Through my interest for Cystic Fibrosis (if you haven’t seen them yet then check out The Frey Life for more information on what life with Cystic Fibrosis can look like) I have focused on understanding what the problem with misfolded proteins is all about and what the difficulties are in inventing new medicine to improve the life of patients living with an illness that is caused by proteins not working correctly. The problem in Cystic Fibrosis is that the proteins which act as channels for chlorid ions aren’t constructed correctly and hence cannot perform their job, either because they are destructed before they are build into the cell membrane or because they don’t function (well) when they get there. What surprised me when starting to learn about the mechanisms is the fact that only a single error in a sequence of thousands of amino acids can cause the illness. To illustrate this, here is the 3D-model of the CFTR-protein with the 508th amino acid marked. That amino acid is missing in most Cystic Fibrosis patients (but not all, there are more than thousand mutations) and that causes the protein to be destructed by quality mechanisms in the cells. Small change, big effect.
I like being naive about unsolved challenges. I know they are typically unsolved for a reason, but not trying anyway will mean they will not be solved. One of those challenges is predicting the 3D-model of a protein from the amino acid sequence. The hope is, that the amino acid sequence alone is information enough to predict the 3D-structure. I have a feeling that the surface of ribosomes are important as well, but only time will tell if that plays a role. In 2017 I was to a conference on using machine learning for improving simulation of molecule structures (an protein structures as the most important special case of that) called Machine Learning and Molecules. The main takeaway for me was that we haven’t got very far yet. Yes, the simulation time could be improved, but we are still not able to simulate interesting proteins for a time range that would be helpful. Currently weeks and months are still needed for even small molecules.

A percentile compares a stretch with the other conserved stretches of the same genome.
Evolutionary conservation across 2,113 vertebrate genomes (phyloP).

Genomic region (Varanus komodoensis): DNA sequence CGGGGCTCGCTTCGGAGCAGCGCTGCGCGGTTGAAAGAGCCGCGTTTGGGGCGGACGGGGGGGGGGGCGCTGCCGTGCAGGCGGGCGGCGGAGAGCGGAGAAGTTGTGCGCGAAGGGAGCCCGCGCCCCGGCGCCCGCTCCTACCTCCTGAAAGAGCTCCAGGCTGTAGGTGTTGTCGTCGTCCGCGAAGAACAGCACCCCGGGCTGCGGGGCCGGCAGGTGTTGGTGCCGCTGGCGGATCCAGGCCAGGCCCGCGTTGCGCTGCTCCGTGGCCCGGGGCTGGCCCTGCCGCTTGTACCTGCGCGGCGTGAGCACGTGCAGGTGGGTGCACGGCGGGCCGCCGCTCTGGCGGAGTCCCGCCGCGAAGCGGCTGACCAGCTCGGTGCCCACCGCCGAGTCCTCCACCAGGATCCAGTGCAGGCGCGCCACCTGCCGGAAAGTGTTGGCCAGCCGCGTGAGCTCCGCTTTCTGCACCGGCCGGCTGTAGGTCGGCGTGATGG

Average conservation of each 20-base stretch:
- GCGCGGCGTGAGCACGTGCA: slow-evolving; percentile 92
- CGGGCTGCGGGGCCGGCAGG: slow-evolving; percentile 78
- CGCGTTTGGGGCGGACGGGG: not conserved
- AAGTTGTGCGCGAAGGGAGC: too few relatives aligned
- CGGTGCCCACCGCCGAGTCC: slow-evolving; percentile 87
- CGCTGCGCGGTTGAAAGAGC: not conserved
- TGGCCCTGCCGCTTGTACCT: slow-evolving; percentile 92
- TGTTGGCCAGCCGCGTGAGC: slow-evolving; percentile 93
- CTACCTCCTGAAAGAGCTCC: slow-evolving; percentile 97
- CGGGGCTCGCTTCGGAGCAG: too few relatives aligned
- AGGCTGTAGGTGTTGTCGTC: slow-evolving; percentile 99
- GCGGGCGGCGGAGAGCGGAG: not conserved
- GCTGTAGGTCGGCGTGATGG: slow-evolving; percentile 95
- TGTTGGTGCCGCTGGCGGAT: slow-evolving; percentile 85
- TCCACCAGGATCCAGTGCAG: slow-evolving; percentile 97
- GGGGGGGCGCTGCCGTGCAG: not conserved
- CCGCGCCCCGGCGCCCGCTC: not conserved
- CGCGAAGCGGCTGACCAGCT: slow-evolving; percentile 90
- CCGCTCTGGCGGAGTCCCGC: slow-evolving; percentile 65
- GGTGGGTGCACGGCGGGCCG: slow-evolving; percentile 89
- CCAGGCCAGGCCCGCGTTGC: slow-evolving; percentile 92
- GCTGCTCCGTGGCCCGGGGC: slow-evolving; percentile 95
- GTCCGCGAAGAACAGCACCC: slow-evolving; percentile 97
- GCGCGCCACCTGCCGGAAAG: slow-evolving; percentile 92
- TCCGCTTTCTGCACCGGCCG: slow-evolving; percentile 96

Especially because we haven’t got far in prediction of protein structure from the amino acid sequence I have chosen to make this my new long-term project. I currently experiment with the reverse problem. Taking in the 3D-structure and predicting the amino acid sequence. My input is a distance map, where I take the 3D-structure from the PDB database, a universally recognized and used database containing the 3D-structures of molecules found experimentally using X-ray diffraction and Nuclear Magnetic Resonance techniques. The distance map represents the distance between the alpha-carbon atoms in the amino acids. The close these are together, the darker the color of the pixel in the image. An example is shown below (https://www.rcsb.org/structure/1AKZ):
The reason why I chose a distance map is the translational and rotations invariance. I’m worried that if I would train a model to predict the 3D-coordinates of the alpha-carbon atoms, the learning would fail because the model predicts the atoms to be in a different location than the training data, but the location might be just right, if the molecule was just rotated differently. That problem is not present with the distance map. The distance map has just another problem, as one of my co-workers pointed out: I have an output space that scales with O(N^2), where N is the length of the input. That’s a lot of outputs!
My current idea is to build a few convolutional layers which combine a few neighboring amino acids and maps them into a lower dimension. Let me put it another way: Let’s say we combine 5 amino acids. The number of possible combinations is 20^5=3.2 million (because there are 20 amino acids). The first few layers should map this from a 3.2 million dimensional space into a space of a few thousand dimensions. Each amino acid should in this way, taking into account it’s neighbors, being mapped to a new node in an intermediate layer. The data from this layer can then pairwise be the input to a new network that can predict the distance map value. When the distance map is correctly predicted, the 3D-structure can be reconstructed using triangulation.
I’m still working on building the networks and learning to use TensorFlow. When I have any results ready I will post them as a new post.
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